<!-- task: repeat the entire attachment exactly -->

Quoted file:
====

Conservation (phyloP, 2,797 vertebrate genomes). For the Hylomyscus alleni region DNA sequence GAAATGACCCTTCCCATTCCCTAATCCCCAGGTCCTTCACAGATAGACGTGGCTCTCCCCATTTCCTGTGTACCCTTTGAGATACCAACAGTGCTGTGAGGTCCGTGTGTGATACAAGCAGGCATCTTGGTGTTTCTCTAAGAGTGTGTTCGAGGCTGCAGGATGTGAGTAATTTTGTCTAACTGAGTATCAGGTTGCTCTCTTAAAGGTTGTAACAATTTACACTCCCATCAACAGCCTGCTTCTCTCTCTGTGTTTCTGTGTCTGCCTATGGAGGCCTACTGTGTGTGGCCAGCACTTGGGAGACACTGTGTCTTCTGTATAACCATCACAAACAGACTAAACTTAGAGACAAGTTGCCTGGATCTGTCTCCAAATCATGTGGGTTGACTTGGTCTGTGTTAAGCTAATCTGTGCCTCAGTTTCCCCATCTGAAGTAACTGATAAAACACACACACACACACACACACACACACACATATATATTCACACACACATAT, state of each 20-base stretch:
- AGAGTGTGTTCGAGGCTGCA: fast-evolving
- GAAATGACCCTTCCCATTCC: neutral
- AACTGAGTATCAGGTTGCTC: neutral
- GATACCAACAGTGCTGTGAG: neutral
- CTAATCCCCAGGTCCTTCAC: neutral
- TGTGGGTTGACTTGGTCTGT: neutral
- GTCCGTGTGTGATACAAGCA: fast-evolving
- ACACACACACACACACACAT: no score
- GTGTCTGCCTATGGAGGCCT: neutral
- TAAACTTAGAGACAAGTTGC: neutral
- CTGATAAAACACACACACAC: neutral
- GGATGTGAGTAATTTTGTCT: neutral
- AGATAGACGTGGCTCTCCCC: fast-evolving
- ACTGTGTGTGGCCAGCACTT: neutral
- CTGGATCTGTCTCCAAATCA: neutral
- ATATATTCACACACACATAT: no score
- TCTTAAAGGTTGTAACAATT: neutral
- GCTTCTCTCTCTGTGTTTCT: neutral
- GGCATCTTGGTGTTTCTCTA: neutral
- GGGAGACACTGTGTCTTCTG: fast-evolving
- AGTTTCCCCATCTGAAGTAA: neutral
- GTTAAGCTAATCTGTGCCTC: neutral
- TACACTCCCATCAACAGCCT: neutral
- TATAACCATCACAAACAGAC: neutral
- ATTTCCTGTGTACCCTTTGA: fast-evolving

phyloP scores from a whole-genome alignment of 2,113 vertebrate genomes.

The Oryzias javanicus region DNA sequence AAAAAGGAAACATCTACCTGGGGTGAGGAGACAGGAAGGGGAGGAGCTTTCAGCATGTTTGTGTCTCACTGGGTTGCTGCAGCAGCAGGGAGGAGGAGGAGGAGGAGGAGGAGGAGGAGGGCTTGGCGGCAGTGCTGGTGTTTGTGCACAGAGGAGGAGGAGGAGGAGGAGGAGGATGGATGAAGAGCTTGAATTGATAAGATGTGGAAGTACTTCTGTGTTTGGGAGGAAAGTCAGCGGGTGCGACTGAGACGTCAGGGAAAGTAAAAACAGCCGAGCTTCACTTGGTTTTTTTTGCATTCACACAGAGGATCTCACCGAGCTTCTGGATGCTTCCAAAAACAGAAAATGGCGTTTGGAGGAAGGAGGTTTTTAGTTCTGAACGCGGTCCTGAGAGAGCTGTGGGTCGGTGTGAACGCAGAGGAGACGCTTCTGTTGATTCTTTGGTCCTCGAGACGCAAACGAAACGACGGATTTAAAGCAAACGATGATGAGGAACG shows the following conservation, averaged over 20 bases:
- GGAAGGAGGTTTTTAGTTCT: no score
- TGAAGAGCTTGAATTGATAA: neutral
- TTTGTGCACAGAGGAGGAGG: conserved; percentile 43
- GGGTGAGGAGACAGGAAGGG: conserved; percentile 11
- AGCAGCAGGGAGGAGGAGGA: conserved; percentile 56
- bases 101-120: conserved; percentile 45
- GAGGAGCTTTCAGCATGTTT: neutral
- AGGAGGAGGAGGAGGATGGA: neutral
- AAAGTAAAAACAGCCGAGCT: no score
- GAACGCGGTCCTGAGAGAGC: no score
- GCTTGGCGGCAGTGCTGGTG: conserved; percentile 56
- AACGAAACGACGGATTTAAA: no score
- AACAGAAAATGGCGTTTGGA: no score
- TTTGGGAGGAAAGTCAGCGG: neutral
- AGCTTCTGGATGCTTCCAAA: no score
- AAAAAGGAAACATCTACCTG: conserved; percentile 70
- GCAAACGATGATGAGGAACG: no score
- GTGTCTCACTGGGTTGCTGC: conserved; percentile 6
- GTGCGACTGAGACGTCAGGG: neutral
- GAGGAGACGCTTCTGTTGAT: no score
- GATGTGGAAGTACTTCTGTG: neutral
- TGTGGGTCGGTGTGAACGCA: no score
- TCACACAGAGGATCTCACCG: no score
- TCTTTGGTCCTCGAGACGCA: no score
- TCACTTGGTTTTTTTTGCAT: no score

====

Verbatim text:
Conservation (phyloP, 2,797 vertebrate genomes). For the Hylomyscus alleni region DNA sequence GAAATGACCCTTCCCATTCCCTAATCCCCAGGTCCTTCACAGATAGACGTGGCTCTCCCCATTTCCTGTGTACCCTTTGAGATACCAACAGTGCTGTGAGGTCCGTGTGTGATACAAGCAGGCATCTTGGTGTTTCTCTAAGAGTGTGTTCGAGGCTGCAGGATGTGAGTAATTTTGTCTAACTGAGTATCAGGTTGCTCTCTTAAAGGTTGTAACAATTTACACTCCCATCAACAGCCTGCTTCTCTCTCTGTGTTTCTGTGTCTGCCTATGGAGGCCTACTGTGTGTGGCCAGCACTTGGGAGACACTGTGTCTTCTGTATAACCATCACAAACAGACTAAACTTAGAGACAAGTTGCCTGGATCTGTCTCCAAATCATGTGGGTTGACTTGGTCTGTGTTAAGCTAATCTGTGCCTCAGTTTCCCCATCTGAAGTAACTGATAAAACACACACACACACACACACACACACACACATATATATTCACACACACATAT, state of each 20-base stretch:
- AGAGTGTGTTCGAGGCTGCA: fast-evolving
- GAAATGACCCTTCCCATTCC: neutral
- AACTGAGTATCAGGTTGCTC: neutral
- GATACCAACAGTGCTGTGAG: neutral
- CTAATCCCCAGGTCCTTCAC: neutral
- TGTGGGTTGACTTGGTCTGT: neutral
- GTCCGTGTGTGATACAAGCA: fast-evolving
- ACACACACACACACACACAT: no score
- GTGTCTGCCTATGGAGGCCT: neutral
- TAAACTTAGAGACAAGTTGC: neutral
- CTGATAAAACACACACACAC: neutral
- GGATGTGAGTAATTTTGTCT: neutral
- AGATAGACGTGGCTCTCCCC: fast-evolving
- ACTGTGTGTGGCCAGCACTT: neutral
- CTGGATCTGTCTCCAAATCA: neutral
- ATATATTCACACACACATAT: no score
- TCTTAAAGGTTGTAACAATT: neutral
- GCTTCTCTCTCTGTGTTTCT: neutral
- GGCATCTTGGTGTTTCTCTA: neutral
- GGGAGACACTGTGTCTTCTG: fast-evolving
- AGTTTCCCCATCTGAAGTAA: neutral
- GTTAAGCTAATCTGTGCCTC: neutral
- TACACTCCCATCAACAGCCT: neutral
- TATAACCATCACAAACAGAC: neutral
- ATTTCCTGTGTACCCTTTGA: fast-evolving

phyloP scores from a whole-genome alignment of 2,113 vertebrate genomes.

The Oryzias javanicus region DNA sequence AAAAAGGAAACATCTACCTGGGGTGAGGAGACAGGAAGGGGAGGAGCTTTCAGCATGTTTGTGTCTCACTGGGTTGCTGCAGCAGCAGGGAGGAGGAGGAGGAGGAGGAGGAGGAGGAGGGCTTGGCGGCAGTGCTGGTGTTTGTGCACAGAGGAGGAGGAGGAGGAGGAGGAGGATGGATGAAGAGCTTGAATTGATAAGATGTGGAAGTACTTCTGTGTTTGGGAGGAAAGTCAGCGGGTGCGACTGAGACGTCAGGGAAAGTAAAAACAGCCGAGCTTCACTTGGTTTTTTTTGCATTCACACAGAGGATCTCACCGAGCTTCTGGATGCTTCCAAAAACAGAAAATGGCGTTTGGAGGAAGGAGGTTTTTAGTTCTGAACGCGGTCCTGAGAGAGCTGTGGGTCGGTGTGAACGCAGAGGAGACGCTTCTGTTGATTCTTTGGTCCTCGAGACGCAAACGAAACGACGGATTTAAAGCAAACGATGATGAGGAACG shows the following conservation, averaged over 20 bases:
- GGAAGGAGGTTTTTAGTTCT: no score
- TGAAGAGCTTGAATTGATAA: neutral
- TTTGTGCACAGAGGAGGAGG: conserved; percentile 43
- GGGTGAGGAGACAGGAAGGG: conserved; percentile 11
- AGCAGCAGGGAGGAGGAGGA: conserved; percentile 56
- bases 101-120: conserved; percentile 45
- GAGGAGCTTTCAGCATGTTT: neutral
- AGGAGGAGGAGGAGGATGGA: neutral
- AAAGTAAAAACAGCCGAGCT: no score
- GAACGCGGTCCTGAGAGAGC: no score
- GCTTGGCGGCAGTGCTGGTG: conserved; percentile 56
- AACGAAACGACGGATTTAAA: no score
- AACAGAAAATGGCGTTTGGA: no score
- TTTGGGAGGAAAGTCAGCGG: neutral
- AGCTTCTGGATGCTTCCAAA: no score
- AAAAAGGAAACATCTACCTG: conserved; percentile 70
- GCAAACGATGATGAGGAACG: no score
- GTGTCTCACTGGGTTGCTGC: conserved; percentile 6
- GTGCGACTGAGACGTCAGGG: neutral
- GAGGAGACGCTTCTGTTGAT: no score
- GATGTGGAAGTACTTCTGTG: neutral
- TGTGGGTCGGTGTGAACGCA: no score
- TCACACAGAGGATCTCACCG: no score
- TCTTTGGTCCTCGAGACGCA: no score
- TCACTTGGTTTTTTTTGCAT: no score